An abortion ban has been introduced in the Mississippi State Senate. The Mississippi Senate Committee on Public Health and Welfare approved Senate Bill 2795, which bans abortions except in cases of rape, incest, or the health of a pregnant woman. The Chairman of the Senate has one week to take action on the bill.
In many ways, the bill is similar to the latest South Dakota abortion ban that was introduced into the South Dakota House of Representatives earlier this week. In 2006, an outright ban that only allowed for abortion to "prevent the death of a woman" was overturned by South Dakota voters in the November election. Recently, a new bill was introduced in South Dakota that provides for more exceptions. The Mississippi law, like the new bill in South Dakota, uses pro-woman language to justify the ban, mentioning "the fundamental rights of the pregnant mother to her relationship with her child" and claiming that "procedures terminating the life of an unborn child impose risks to the life and health of the pregnant woman." Both the Mississippi and South Dakota legislation use the same exact phrase: "An abortion is an unworkable method for a pregnant mother to give up, surrender, or waive her fundamental right to her relationship with her child."
10/31/2014 Federal Judge Exempts Another Catholic University from Birth Control Coverage - A federal judge ruled Tuesday that Ave Maria University, a Catholic university in Florida, does not have to comply with federal rules meant to ensure that covered employees can exercise their right to obtain birth control at no cost.
The Affordable Care Act requires all new health insurance plans to cover all FDA-approved contraceptives - such as the pill, emergency contraceptives, and IUDs - without charging co-pays, deductibles or co-insurance. . . .
10/31/2014 Women of Color in Tennessee Are United in Opposition to Amendment 1 - Just days before the general election in Tennessee, a coalition of community leaders, clergy, and advocates led a press conference encouraging women of color to vote no on Amendment 1, a dangerous and far-reaching measure on the state's ballot.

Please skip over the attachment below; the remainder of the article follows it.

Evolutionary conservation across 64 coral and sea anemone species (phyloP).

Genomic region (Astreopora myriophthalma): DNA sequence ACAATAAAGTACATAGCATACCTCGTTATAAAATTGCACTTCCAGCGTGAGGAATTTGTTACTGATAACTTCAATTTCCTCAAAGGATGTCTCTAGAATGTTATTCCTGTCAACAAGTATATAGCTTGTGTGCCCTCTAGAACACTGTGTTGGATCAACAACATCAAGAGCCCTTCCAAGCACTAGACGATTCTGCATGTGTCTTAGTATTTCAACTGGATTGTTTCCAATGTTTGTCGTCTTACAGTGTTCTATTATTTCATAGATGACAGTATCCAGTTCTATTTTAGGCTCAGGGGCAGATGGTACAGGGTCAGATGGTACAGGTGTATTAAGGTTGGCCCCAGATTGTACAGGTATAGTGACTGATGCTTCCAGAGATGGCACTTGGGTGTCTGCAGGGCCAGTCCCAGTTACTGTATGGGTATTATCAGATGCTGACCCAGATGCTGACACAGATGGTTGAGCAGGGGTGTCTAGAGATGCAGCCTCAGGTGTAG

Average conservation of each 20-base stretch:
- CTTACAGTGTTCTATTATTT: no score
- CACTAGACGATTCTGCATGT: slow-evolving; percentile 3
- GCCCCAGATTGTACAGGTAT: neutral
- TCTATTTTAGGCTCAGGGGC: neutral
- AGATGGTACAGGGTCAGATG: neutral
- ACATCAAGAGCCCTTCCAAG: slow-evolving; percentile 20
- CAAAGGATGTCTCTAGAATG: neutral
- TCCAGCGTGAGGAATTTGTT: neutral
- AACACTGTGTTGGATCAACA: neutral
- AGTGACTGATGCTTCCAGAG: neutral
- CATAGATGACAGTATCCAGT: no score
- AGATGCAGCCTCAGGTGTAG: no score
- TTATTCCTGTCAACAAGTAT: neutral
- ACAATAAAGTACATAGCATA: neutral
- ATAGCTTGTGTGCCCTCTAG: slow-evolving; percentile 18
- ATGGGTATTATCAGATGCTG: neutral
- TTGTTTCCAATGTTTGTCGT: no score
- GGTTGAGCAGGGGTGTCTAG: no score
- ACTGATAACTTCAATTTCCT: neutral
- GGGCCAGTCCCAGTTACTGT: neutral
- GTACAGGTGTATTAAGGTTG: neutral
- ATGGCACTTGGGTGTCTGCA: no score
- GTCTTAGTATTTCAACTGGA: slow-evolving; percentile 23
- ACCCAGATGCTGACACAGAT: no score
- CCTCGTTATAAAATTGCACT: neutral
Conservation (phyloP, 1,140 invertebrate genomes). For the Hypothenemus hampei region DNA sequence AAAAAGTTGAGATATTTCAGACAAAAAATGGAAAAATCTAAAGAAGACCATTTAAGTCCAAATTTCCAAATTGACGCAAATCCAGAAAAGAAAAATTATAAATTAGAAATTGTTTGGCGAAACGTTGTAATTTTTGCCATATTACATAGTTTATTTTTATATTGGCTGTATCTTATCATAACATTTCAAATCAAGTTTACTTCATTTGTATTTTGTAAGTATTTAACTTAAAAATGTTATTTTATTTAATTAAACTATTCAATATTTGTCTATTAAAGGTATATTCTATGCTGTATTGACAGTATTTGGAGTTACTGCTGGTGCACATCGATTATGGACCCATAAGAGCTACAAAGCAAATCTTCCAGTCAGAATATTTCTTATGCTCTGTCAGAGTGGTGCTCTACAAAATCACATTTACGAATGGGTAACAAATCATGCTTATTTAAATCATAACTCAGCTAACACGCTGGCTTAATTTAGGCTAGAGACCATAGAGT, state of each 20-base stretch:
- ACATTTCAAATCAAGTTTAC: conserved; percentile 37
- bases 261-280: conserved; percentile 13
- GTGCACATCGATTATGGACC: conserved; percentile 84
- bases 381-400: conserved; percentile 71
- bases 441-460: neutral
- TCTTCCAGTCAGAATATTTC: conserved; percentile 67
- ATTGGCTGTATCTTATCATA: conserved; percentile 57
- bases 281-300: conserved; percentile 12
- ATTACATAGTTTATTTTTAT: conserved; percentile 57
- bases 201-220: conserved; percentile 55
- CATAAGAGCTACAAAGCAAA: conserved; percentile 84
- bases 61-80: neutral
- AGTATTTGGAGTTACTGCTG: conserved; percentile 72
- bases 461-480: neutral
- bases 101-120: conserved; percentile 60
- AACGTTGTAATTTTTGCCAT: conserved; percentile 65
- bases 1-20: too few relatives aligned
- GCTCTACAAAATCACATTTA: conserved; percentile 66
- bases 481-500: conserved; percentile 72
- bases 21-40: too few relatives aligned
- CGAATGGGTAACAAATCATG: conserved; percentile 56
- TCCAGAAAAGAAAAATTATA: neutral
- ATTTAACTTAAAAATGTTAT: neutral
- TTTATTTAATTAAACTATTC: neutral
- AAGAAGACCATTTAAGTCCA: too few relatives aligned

SisterReach, a grassroots organization focused on "empowering, organizing, and mobilizing women and girls in the community around their reproductive and sexual health to make informed decisions about themselves," organized the press conference "to call attention to the unique concerns Black and poor communities throughout Shelby County and across the state of Tennessee face on a daily basis" and to emphasize how the upcoming election "could further limit [black women's] reproductive, economic, political, and social autonomy."
"We assemble today to impress upon black women and women of color, many of whom are heads of households, to get out and vote," said SisterReacher Founder and CEO Cherisse Scott at the event.
SisterReach has been educating voters about the particularly dangerous impact of Amendment 1 on women of color. . . .
10/30/2014 Medication Abortion Access Threatened by Oklahoma Court Ruling - An Oklahoma state district court judge has refused to block a state law restricting medication abortion, clearing the way for the law to go into affect on November 1.
The Oklahoma Coalition for Reproductive Justice, together with a local abortion clinic in Tulsa, challenged HB 2684 in September, arguing that the law was an unconstitutional restriction on non-surgical abortion in the earliest weeks of pregnancy. . . .